There was nothing to suggest the actions of an engineer who
checked the engine of an Air New Zealand 747 after it caught
fire as it approached San Francisco were inappropriate, an
investigation has found.
The Air New Zealand Boeing 747-419, was on approach to land
at San Francisco on September 16, 2011 when the crew was
alerted by the crew of another aircraft that flames were
coming from the No 4 engine.
There was no indication on the Air New Zealand flight deck of
the fire, the Transport Accident Investigation Commission
(TAIC) said in its report today.
After an uneventful landing and shutdown, a local engineer
inspected the engine and carried out some checks before
releasing the aeroplane back to service.
The aeroplane completed a further two sectors without
incident but on the next, on approach to Auckland, the No 4
engine surged and it was shut down.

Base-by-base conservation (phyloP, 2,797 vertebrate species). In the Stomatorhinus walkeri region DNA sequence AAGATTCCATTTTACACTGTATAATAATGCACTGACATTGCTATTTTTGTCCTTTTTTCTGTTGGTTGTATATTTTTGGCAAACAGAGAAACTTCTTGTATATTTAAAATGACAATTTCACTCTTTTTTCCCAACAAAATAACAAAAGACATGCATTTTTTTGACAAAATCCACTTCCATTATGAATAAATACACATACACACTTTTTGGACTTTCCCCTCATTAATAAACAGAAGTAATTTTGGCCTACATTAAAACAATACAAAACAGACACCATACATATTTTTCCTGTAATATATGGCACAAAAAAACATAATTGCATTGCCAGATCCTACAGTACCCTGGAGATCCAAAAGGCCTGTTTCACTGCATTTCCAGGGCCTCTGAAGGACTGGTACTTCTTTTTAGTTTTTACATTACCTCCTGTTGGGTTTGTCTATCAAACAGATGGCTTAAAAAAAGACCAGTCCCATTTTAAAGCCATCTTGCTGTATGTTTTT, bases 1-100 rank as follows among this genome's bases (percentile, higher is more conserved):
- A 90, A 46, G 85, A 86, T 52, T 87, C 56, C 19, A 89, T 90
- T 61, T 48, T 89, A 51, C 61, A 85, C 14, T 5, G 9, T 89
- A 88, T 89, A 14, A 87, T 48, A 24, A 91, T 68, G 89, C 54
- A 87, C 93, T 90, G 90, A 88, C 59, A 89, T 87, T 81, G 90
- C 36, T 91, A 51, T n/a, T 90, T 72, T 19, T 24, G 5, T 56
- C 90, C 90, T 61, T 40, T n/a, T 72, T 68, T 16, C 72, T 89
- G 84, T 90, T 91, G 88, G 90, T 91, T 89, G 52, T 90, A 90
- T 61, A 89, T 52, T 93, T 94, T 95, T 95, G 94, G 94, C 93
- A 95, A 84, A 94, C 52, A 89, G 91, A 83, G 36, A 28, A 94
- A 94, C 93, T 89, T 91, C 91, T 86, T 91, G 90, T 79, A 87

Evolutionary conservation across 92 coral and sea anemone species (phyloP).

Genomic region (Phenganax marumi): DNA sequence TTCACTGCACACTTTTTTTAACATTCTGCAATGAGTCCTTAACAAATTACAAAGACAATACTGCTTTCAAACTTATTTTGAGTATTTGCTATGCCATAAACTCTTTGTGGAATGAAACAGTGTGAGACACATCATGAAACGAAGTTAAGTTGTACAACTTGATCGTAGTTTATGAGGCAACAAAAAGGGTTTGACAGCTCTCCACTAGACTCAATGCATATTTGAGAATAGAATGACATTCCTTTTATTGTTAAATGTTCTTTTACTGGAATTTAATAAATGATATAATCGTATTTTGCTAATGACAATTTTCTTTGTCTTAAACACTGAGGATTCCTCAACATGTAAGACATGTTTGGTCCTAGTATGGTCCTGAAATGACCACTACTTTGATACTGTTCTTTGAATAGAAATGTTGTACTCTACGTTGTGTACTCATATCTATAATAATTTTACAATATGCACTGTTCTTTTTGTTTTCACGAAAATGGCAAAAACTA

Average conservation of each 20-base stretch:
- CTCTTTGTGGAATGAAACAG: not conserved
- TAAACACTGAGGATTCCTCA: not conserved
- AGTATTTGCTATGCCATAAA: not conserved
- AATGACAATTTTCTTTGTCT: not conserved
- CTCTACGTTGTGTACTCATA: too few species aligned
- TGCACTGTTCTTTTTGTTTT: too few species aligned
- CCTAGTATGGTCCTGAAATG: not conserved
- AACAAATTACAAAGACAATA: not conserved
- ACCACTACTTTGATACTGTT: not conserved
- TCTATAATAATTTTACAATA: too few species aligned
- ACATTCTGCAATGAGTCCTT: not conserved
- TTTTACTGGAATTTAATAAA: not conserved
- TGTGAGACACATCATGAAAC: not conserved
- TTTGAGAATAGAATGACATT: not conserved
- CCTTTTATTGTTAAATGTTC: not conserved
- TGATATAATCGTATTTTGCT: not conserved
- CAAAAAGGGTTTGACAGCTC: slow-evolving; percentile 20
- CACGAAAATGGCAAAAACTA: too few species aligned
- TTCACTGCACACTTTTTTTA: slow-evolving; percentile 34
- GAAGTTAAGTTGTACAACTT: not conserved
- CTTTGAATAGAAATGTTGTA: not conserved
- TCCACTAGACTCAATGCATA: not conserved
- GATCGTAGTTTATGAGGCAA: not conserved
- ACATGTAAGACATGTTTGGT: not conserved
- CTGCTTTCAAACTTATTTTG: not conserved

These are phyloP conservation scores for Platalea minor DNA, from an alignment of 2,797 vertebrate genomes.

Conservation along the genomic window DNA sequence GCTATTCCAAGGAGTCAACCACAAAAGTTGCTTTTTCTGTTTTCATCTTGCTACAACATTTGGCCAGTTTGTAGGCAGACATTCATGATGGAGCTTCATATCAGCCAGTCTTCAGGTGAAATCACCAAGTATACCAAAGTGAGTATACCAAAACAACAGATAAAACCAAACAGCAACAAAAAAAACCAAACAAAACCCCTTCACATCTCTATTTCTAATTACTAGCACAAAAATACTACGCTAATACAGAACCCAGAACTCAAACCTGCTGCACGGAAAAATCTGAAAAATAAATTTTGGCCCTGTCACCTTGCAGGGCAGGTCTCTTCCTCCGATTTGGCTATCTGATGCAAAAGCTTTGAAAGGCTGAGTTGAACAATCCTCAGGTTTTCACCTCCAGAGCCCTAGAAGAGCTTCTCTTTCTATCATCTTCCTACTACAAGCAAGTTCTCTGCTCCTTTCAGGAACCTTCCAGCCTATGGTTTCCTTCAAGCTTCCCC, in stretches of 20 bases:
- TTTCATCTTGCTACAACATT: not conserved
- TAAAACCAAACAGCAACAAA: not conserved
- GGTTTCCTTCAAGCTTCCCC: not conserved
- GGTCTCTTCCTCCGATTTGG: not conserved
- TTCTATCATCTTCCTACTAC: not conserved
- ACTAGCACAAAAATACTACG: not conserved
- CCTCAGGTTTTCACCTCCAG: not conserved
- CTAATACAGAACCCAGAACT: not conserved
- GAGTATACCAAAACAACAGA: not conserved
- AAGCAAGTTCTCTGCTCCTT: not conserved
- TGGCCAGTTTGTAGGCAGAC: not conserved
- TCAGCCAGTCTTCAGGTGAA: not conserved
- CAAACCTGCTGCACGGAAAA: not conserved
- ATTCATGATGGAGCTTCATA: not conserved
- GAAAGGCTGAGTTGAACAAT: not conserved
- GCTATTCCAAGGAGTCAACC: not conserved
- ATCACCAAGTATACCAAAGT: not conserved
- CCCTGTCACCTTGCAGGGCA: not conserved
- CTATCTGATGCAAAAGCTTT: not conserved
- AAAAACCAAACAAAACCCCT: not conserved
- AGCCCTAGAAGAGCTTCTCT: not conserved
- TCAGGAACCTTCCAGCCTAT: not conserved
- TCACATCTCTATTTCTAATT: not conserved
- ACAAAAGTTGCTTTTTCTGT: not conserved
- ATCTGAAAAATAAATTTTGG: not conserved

The plane landed safely on three engines.
The cause of the surge at Auckland was not identified and it
could not be determined whether the San Francisco fire
contributed to the more severe occurrence at Auckland.
"The actions of the San Francisco engineer in following the
prescribed maintenance procedures, and completing some
additional checks before releasing the aeroplane back to
service, were considered appropriate," the TAIC said.
"Engine compressor stalls and surges can be dramatic,
especially for passengers. However, a review by Rolls-Royce
of reported RB211 engine surge events showed that while a
stall could result in damage or having to shut down the
engine, the safe operation of the aeroplane should not be
affected. In both incidents the crews acted correctly in
dealing with the surges."
The TAIC said it became aware of another two recent engine
failure/shutdown occurrences in Air New Zealand's fleet.
Although they involved different aeroplane types, each, like
the Boeing 747, had been scheduled for replacement in the
short to medium future.
The inquiry found no link between the three engine
occurrences and nothing to suggest that the operator was
accepting lower engineering or safety standards as the three
aeroplane types neared replacement.